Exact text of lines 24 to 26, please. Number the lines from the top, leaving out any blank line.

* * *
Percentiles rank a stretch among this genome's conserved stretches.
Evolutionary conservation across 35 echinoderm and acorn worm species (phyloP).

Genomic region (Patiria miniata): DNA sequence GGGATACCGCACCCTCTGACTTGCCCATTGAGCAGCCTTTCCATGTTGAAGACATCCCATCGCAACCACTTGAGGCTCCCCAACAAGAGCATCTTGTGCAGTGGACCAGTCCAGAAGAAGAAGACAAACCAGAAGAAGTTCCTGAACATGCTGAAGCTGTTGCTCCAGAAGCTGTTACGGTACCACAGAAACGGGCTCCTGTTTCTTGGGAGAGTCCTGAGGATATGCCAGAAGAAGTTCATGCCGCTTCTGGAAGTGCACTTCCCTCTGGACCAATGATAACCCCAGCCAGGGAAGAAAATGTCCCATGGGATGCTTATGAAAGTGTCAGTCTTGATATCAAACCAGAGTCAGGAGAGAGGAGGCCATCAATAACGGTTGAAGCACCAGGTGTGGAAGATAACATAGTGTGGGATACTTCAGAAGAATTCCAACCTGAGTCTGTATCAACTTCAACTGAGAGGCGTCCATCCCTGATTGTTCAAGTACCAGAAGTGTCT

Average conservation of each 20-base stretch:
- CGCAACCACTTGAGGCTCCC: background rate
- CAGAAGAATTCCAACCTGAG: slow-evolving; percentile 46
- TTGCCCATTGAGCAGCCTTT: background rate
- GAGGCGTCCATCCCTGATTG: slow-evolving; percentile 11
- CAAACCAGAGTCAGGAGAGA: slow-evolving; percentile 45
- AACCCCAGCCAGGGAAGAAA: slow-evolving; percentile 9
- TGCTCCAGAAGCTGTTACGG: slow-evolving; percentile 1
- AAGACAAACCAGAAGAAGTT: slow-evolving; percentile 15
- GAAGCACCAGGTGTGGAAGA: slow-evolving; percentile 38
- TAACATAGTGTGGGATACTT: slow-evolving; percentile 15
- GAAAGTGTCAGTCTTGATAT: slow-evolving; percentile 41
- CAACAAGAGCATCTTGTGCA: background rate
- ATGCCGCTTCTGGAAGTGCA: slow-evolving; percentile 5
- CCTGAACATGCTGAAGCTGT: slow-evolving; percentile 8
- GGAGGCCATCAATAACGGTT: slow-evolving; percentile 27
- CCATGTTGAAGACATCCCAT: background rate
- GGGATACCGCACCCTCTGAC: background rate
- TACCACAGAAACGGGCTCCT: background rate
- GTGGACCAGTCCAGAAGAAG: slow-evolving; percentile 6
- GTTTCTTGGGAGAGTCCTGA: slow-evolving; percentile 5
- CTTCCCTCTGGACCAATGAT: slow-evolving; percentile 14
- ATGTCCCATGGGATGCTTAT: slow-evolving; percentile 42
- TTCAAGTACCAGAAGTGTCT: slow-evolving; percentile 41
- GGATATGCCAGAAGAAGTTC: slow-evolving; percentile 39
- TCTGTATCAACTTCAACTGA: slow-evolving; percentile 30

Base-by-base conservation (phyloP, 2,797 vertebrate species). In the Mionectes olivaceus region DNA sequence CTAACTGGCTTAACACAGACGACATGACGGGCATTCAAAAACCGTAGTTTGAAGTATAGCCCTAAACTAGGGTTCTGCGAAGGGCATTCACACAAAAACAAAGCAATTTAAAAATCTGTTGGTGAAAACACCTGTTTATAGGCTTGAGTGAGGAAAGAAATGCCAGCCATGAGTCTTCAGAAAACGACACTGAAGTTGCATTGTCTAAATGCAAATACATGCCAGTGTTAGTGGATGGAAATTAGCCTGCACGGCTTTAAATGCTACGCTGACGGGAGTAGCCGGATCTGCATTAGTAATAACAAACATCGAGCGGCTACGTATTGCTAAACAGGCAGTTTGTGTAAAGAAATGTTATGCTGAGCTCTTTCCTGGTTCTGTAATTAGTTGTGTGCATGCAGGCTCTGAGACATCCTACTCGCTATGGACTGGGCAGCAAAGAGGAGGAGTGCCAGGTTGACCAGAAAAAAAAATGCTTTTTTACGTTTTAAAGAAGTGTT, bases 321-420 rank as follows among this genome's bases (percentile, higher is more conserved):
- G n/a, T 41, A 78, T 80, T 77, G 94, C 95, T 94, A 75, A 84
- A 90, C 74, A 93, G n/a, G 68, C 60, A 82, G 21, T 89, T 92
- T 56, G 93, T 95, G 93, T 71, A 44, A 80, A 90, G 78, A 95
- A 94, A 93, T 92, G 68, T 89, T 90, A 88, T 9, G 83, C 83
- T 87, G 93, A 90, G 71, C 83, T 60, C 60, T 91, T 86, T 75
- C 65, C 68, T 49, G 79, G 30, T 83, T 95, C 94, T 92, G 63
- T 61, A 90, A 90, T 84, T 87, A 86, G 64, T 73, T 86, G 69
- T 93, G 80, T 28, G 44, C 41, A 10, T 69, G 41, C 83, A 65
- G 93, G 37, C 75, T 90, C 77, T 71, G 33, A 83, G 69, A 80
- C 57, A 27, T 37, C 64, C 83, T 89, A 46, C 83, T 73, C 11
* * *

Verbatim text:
- GTTTCTTGGGAGAGTCCTGA: slow-evolving; percentile 5
- CTTCCCTCTGGACCAATGAT: slow-evolving; percentile 14
- ATGTCCCATGGGATGCTTAT: slow-evolving; percentile 42